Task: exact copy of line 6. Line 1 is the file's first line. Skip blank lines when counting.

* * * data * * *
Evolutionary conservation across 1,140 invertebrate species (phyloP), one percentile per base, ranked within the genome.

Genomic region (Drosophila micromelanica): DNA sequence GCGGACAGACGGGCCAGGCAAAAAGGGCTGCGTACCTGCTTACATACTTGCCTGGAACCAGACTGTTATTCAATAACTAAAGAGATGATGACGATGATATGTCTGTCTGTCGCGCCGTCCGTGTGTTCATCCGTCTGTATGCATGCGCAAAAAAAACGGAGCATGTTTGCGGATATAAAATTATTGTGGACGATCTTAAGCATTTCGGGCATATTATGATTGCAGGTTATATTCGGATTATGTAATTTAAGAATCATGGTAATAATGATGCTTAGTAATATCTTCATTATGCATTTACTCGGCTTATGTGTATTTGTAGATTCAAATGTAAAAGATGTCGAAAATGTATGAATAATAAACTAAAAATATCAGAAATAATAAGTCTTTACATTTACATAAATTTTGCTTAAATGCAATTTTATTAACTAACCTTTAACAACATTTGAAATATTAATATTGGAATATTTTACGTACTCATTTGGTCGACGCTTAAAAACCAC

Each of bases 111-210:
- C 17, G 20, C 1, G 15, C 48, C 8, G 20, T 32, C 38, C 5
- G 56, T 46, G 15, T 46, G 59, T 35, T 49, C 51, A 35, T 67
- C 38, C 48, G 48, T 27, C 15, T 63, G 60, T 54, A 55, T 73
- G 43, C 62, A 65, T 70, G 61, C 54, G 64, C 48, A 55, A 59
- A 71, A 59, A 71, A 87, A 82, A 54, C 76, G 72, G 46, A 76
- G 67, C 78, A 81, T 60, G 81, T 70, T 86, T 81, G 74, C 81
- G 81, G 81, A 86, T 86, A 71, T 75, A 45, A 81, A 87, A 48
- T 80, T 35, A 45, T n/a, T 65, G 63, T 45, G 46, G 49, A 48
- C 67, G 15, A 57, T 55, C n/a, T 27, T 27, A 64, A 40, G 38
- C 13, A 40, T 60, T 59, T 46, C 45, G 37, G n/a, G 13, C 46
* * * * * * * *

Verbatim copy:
- C 38, C 48, G 48, T 27, C 15, T 63, G 60, T 54, A 55, T 73